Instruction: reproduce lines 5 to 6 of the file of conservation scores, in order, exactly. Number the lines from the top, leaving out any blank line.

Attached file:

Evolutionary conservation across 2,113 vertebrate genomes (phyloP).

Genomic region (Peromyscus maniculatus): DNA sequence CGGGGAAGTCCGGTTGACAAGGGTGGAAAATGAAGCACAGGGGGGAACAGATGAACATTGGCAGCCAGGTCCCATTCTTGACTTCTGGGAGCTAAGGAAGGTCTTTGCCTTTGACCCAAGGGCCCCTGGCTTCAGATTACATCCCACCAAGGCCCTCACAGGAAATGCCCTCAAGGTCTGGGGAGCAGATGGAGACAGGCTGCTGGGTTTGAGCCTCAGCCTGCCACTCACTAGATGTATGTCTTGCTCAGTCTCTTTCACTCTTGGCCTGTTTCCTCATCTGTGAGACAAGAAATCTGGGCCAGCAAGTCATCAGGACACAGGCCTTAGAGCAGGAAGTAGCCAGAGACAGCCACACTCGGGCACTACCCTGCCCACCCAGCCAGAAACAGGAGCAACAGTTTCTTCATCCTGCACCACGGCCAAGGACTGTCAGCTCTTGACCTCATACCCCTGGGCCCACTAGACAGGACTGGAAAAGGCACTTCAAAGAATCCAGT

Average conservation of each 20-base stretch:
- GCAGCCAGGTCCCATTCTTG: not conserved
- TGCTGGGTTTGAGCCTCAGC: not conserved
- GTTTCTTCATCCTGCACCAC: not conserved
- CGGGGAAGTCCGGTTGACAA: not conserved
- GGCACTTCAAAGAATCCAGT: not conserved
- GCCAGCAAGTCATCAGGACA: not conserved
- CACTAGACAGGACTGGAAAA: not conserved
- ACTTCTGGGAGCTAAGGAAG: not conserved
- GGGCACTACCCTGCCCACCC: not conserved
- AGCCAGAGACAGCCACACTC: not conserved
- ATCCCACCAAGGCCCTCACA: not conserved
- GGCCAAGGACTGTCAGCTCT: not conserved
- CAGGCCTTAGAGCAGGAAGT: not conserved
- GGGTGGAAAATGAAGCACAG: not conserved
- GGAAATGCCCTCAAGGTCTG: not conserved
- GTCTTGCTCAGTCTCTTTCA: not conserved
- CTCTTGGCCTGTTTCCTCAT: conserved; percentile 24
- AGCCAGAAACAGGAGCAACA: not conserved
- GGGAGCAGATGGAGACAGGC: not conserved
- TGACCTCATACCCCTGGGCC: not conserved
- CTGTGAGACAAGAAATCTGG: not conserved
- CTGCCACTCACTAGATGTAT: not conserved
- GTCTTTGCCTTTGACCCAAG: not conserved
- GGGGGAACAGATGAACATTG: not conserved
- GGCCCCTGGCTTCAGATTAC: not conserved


- TGCTGGGTTTGAGCCTCAGC: not conserved
- GTTTCTTCATCCTGCACCAC: not conserved